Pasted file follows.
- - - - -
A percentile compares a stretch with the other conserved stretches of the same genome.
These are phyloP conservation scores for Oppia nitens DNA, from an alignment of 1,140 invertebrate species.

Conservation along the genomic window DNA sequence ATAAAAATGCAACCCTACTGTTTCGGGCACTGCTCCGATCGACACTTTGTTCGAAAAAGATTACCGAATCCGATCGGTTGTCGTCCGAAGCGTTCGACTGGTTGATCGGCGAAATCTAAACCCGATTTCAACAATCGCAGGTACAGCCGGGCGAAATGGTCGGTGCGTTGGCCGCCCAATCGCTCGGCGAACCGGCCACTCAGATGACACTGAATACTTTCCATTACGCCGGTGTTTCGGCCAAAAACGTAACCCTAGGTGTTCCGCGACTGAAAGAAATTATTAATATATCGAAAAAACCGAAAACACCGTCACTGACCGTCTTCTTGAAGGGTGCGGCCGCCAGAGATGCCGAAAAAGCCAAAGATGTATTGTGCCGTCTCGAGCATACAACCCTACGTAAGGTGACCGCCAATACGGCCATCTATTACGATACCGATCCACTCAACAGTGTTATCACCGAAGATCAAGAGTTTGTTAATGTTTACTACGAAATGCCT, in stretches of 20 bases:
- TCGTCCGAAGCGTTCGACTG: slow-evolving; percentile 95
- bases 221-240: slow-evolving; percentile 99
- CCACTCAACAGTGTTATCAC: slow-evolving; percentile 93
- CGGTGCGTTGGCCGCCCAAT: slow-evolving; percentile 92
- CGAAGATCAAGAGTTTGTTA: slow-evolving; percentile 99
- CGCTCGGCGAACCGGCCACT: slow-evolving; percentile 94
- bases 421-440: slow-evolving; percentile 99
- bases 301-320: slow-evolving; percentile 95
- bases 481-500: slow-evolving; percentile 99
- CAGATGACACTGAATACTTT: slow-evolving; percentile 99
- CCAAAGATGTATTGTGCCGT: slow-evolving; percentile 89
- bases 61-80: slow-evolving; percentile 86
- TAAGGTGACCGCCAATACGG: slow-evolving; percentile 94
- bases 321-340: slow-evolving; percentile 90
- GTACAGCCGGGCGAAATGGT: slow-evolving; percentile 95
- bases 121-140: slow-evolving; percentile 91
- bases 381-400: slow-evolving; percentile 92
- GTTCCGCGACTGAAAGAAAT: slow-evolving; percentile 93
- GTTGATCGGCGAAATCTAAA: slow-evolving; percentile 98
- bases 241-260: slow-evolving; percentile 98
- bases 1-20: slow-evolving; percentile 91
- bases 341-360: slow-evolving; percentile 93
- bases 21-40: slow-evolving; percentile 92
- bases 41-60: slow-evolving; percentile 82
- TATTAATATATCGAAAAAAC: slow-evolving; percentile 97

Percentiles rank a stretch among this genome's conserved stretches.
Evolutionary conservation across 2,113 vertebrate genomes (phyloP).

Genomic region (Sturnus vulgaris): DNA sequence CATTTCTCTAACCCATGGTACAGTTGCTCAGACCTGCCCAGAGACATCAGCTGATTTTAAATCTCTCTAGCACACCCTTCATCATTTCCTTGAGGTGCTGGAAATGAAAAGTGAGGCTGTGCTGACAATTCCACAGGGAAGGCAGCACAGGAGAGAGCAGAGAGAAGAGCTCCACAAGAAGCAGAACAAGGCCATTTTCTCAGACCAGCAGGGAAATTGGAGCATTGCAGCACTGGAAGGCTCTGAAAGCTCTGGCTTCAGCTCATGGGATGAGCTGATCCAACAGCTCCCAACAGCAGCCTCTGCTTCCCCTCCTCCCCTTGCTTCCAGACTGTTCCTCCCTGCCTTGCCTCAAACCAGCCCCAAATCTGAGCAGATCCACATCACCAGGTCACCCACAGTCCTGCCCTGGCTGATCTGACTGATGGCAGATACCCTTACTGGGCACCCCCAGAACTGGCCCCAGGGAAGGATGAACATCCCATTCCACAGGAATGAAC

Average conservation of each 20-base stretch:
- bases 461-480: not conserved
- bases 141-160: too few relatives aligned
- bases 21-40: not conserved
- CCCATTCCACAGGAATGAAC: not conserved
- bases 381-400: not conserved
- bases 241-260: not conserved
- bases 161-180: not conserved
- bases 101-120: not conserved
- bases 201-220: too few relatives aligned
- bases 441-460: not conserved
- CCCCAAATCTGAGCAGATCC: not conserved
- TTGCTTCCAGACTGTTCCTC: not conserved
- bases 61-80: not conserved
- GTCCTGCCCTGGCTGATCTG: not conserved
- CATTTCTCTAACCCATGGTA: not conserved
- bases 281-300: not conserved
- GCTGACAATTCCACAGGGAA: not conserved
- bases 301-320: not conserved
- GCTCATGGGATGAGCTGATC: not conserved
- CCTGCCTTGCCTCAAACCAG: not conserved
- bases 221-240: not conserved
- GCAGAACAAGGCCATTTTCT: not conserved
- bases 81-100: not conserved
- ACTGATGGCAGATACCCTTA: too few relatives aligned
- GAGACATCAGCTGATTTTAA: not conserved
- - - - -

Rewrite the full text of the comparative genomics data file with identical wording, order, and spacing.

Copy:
A percentile compares a stretch with the other conserved stretches of the same genome.
These are phyloP conservation scores for Oppia nitens DNA, from an alignment of 1,140 invertebrate species.

Conservation along the genomic window DNA sequence ATAAAAATGCAACCCTACTGTTTCGGGCACTGCTCCGATCGACACTTTGTTCGAAAAAGATTACCGAATCCGATCGGTTGTCGTCCGAAGCGTTCGACTGGTTGATCGGCGAAATCTAAACCCGATTTCAACAATCGCAGGTACAGCCGGGCGAAATGGTCGGTGCGTTGGCCGCCCAATCGCTCGGCGAACCGGCCACTCAGATGACACTGAATACTTTCCATTACGCCGGTGTTTCGGCCAAAAACGTAACCCTAGGTGTTCCGCGACTGAAAGAAATTATTAATATATCGAAAAAACCGAAAACACCGTCACTGACCGTCTTCTTGAAGGGTGCGGCCGCCAGAGATGCCGAAAAAGCCAAAGATGTATTGTGCCGTCTCGAGCATACAACCCTACGTAAGGTGACCGCCAATACGGCCATCTATTACGATACCGATCCACTCAACAGTGTTATCACCGAAGATCAAGAGTTTGTTAATGTTTACTACGAAATGCCT, in stretches of 20 bases:
- TCGTCCGAAGCGTTCGACTG: slow-evolving; percentile 95
- bases 221-240: slow-evolving; percentile 99
- CCACTCAACAGTGTTATCAC: slow-evolving; percentile 93
- CGGTGCGTTGGCCGCCCAAT: slow-evolving; percentile 92
- CGAAGATCAAGAGTTTGTTA: slow-evolving; percentile 99
- CGCTCGGCGAACCGGCCACT: slow-evolving; percentile 94
- bases 421-440: slow-evolving; percentile 99
- bases 301-320: slow-evolving; percentile 95
- bases 481-500: slow-evolving; percentile 99
- CAGATGACACTGAATACTTT: slow-evolving; percentile 99
- CCAAAGATGTATTGTGCCGT: slow-evolving; percentile 89
- bases 61-80: slow-evolving; percentile 86
- TAAGGTGACCGCCAATACGG: slow-evolving; percentile 94
- bases 321-340: slow-evolving; percentile 90
- GTACAGCCGGGCGAAATGGT: slow-evolving; percentile 95
- bases 121-140: slow-evolving; percentile 91
- bases 381-400: slow-evolving; percentile 92
- GTTCCGCGACTGAAAGAAAT: slow-evolving; percentile 93
- GTTGATCGGCGAAATCTAAA: slow-evolving; percentile 98
- bases 241-260: slow-evolving; percentile 98
- bases 1-20: slow-evolving; percentile 91
- bases 341-360: slow-evolving; percentile 93
- bases 21-40: slow-evolving; percentile 92
- bases 41-60: slow-evolving; percentile 82
- TATTAATATATCGAAAAAAC: slow-evolving; percentile 97

Percentiles rank a stretch among this genome's conserved stretches.
Evolutionary conservation across 2,113 vertebrate genomes (phyloP).

Genomic region (Sturnus vulgaris): DNA sequence CATTTCTCTAACCCATGGTACAGTTGCTCAGACCTGCCCAGAGACATCAGCTGATTTTAAATCTCTCTAGCACACCCTTCATCATTTCCTTGAGGTGCTGGAAATGAAAAGTGAGGCTGTGCTGACAATTCCACAGGGAAGGCAGCACAGGAGAGAGCAGAGAGAAGAGCTCCACAAGAAGCAGAACAAGGCCATTTTCTCAGACCAGCAGGGAAATTGGAGCATTGCAGCACTGGAAGGCTCTGAAAGCTCTGGCTTCAGCTCATGGGATGAGCTGATCCAACAGCTCCCAACAGCAGCCTCTGCTTCCCCTCCTCCCCTTGCTTCCAGACTGTTCCTCCCTGCCTTGCCTCAAACCAGCCCCAAATCTGAGCAGATCCACATCACCAGGTCACCCACAGTCCTGCCCTGGCTGATCTGACTGATGGCAGATACCCTTACTGGGCACCCCCAGAACTGGCCCCAGGGAAGGATGAACATCCCATTCCACAGGAATGAAC

Average conservation of each 20-base stretch:
- bases 461-480: not conserved
- bases 141-160: too few relatives aligned
- bases 21-40: not conserved
- CCCATTCCACAGGAATGAAC: not conserved
- bases 381-400: not conserved
- bases 241-260: not conserved
- bases 161-180: not conserved
- bases 101-120: not conserved
- bases 201-220: too few relatives aligned
- bases 441-460: not conserved
- CCCCAAATCTGAGCAGATCC: not conserved
- TTGCTTCCAGACTGTTCCTC: not conserved
- bases 61-80: not conserved
- GTCCTGCCCTGGCTGATCTG: not conserved
- CATTTCTCTAACCCATGGTA: not conserved
- bases 281-300: not conserved
- GCTGACAATTCCACAGGGAA: not conserved
- bases 301-320: not conserved
- GCTCATGGGATGAGCTGATC: not conserved
- CCTGCCTTGCCTCAAACCAG: not conserved
- bases 221-240: not conserved
- GCAGAACAAGGCCATTTTCT: not conserved
- bases 81-100: not conserved
- ACTGATGGCAGATACCCTTA: too few relatives aligned
- GAGACATCAGCTGATTTTAA: not conserved